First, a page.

5 Mar 2003

I had come across The Trunk in my early years as I traveled the high and low roads of Eastern Europe. It had belonged to a Pennsylvanian Lord who had lost it to my trickery in a game of poker. It was made of silver and the contents inside made mostly of fine Bavarian pine. There were all kinds of instruments that were designed to bring harm to those that roamed the earth in a state of death. They ranged from the standard two-foot pin-sharp stake to a jointed wooden gauntlet with four mini stakes protruding from the knuckles. Although I imagine they had once looked new, fresh and wholesome in their woodiness, now they were dark and stained and gave off a slight aroma of doom. There was essence of garlic, a small vat of holy water and all the weapons could be combined with each other to create crosses. It was all devilishly well designed by someone who must have had a strong reason to hope that it all worked. To this menagerie of material I had added just one weapon of my own design. It was a petrol powered chainsaw but instead of a metal blade I had constructed one made of serrated hard wood with one hundred and twenty teeth. The lubricant that I used to keep the wood from igniting was a special jelly that I had developed with a Patagonian priest, consisting in large parts of holy water. Up until this point in the late sixties I had not yet had the opportunity to mark its full effect of the flesh of the dead.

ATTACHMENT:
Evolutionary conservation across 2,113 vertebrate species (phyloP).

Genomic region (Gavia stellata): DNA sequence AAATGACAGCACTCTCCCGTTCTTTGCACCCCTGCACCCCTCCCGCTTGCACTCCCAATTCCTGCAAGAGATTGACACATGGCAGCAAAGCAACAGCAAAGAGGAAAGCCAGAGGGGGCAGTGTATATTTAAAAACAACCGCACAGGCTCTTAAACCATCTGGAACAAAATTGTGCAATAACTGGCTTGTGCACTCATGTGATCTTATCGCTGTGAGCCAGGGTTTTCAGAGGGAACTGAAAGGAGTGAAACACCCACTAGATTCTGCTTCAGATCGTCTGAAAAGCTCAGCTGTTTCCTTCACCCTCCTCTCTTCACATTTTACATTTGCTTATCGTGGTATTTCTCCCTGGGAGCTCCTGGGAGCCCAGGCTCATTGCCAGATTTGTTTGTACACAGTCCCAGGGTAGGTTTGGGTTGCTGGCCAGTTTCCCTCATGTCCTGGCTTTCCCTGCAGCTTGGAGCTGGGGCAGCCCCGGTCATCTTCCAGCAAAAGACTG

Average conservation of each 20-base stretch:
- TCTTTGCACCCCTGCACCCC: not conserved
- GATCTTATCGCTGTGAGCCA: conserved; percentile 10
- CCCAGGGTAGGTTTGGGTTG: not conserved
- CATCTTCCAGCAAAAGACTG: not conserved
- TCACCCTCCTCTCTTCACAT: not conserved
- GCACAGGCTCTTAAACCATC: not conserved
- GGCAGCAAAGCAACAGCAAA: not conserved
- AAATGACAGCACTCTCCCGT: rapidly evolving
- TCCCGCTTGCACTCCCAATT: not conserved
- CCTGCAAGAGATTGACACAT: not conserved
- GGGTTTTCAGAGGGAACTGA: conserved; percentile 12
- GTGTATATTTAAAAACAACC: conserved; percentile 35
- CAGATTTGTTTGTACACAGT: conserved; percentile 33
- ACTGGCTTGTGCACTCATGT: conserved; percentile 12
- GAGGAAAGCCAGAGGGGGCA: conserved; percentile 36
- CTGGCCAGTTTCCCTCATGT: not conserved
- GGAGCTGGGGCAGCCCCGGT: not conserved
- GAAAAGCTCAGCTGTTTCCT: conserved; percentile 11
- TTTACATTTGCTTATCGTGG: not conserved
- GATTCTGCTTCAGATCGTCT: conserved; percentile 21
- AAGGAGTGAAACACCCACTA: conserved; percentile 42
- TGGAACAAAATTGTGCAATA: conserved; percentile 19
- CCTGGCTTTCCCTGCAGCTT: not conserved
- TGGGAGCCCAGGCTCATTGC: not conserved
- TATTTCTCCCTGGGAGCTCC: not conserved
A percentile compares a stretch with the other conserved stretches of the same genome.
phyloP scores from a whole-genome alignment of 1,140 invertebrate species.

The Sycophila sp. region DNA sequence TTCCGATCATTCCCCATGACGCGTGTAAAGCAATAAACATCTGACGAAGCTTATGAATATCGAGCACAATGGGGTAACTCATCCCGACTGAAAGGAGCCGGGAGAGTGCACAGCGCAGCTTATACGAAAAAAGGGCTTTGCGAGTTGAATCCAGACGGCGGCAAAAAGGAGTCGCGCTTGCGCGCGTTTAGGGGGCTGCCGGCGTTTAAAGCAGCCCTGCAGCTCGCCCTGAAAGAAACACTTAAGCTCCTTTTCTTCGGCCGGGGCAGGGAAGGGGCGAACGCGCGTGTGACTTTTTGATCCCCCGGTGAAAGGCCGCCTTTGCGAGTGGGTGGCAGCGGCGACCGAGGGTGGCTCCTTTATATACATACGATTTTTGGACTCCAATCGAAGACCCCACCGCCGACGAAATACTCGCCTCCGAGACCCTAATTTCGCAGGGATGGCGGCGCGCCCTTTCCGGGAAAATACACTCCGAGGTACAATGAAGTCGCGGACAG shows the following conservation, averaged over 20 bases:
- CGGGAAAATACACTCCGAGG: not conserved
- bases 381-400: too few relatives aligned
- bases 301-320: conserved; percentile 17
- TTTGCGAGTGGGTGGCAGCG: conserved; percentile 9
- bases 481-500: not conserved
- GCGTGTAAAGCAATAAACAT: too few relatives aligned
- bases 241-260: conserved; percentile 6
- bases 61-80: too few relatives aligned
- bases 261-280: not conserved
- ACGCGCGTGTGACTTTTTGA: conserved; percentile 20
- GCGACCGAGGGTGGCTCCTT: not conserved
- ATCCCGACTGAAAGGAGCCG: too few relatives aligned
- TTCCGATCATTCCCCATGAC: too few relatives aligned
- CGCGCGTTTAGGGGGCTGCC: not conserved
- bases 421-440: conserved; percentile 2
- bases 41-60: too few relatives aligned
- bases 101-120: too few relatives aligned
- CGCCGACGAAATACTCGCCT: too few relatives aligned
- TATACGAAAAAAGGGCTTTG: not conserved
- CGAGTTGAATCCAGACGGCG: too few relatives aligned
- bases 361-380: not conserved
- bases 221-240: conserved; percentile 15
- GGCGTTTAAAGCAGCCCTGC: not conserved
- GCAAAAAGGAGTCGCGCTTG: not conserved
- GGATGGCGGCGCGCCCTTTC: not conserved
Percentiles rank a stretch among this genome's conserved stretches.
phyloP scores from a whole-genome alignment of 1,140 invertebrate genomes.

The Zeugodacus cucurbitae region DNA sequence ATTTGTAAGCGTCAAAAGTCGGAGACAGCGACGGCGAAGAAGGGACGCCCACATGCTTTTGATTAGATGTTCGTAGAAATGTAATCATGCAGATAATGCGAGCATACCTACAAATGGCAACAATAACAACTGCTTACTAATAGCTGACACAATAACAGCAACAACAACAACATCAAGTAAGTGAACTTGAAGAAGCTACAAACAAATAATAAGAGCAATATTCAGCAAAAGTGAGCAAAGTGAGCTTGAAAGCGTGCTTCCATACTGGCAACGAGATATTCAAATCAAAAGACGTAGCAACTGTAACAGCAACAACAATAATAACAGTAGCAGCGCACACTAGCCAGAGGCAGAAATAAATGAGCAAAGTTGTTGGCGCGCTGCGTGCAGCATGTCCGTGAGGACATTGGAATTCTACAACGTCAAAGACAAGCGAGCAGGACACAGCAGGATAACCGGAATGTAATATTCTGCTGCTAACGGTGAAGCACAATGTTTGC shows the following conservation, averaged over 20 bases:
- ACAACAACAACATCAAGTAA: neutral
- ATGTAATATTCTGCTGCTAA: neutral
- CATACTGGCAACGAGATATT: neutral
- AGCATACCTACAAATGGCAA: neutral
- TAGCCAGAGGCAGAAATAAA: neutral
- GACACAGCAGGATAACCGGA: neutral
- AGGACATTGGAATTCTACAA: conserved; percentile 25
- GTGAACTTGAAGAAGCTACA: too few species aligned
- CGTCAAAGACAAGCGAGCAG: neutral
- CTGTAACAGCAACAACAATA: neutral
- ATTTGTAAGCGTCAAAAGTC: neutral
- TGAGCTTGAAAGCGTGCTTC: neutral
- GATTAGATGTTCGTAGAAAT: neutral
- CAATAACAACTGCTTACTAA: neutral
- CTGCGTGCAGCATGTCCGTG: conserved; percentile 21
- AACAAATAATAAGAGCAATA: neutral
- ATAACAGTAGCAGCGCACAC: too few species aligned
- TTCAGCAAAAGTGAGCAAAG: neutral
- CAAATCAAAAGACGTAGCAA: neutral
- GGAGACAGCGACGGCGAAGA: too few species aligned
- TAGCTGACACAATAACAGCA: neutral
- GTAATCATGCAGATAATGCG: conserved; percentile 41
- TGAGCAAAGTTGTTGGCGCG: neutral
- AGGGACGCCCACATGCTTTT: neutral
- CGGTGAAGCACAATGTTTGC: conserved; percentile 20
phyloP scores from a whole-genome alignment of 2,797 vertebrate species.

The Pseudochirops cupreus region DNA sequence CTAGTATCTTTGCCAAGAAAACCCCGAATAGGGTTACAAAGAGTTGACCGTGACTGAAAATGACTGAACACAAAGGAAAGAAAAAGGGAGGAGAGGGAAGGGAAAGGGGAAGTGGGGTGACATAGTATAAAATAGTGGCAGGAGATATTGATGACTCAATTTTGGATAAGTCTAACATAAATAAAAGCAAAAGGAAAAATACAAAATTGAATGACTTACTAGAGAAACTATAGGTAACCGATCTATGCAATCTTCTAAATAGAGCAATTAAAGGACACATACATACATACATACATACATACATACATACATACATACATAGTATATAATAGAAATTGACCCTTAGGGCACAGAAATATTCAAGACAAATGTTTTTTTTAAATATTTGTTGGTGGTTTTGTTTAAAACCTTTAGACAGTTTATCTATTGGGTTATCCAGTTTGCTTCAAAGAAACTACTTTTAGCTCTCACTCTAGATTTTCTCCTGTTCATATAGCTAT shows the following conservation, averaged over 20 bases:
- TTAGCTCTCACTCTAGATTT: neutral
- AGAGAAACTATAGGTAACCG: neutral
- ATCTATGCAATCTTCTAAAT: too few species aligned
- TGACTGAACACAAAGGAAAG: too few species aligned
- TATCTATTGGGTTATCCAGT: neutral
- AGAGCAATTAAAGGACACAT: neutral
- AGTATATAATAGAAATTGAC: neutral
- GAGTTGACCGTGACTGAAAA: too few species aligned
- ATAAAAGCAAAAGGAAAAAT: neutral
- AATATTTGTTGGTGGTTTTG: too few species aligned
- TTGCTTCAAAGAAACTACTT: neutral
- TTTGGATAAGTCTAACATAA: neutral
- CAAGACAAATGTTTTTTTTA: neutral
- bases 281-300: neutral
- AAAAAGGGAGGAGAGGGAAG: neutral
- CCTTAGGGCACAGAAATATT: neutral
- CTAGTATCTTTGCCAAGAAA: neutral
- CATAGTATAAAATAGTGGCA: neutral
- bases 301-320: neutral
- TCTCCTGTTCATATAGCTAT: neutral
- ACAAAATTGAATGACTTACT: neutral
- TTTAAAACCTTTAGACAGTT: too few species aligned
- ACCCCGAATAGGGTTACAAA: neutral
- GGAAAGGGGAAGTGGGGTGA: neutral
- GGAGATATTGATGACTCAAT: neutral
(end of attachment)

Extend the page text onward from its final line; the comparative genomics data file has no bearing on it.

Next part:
That balmy evening in May knocked on my bedroom window and dared me to come out and experience what she had to offer. I packed the weapons into a large leather bag, slung it over my shoulder and decided to sample the wickedness in the air and the state of affairs about the Montemarte. The streets were deserted. I knew that, what had started as a relatively small disturbance (some chaps were not too happy that damsels were being brought into their dormitories) and had spread even to the citadel of French learning, Sorbonne, with my help, was burgeoning into a full on student revolt. The time was right for it. The backend of the sixties with Vietnam and disillusion in the minds of the youth, spreading to as far away as Mexico and Japan, had materialised into mass discontent throughout the students of Paris. I also knew that ten million French workers were striking in collusion with the distempered youths. To add to the fever of distability, the economic machinery of France had ground to a standstill. The booming post war economy was crippled. There was no mail, no banking, no transportation and dwindling food. The students were fighting with the police on the streets and the President had fled to Germany. As I closed my front door it occurred to me that the only people that would be enjoying this situation and with plenty to eat were the vampires. I smiled to myself. They had it coming.

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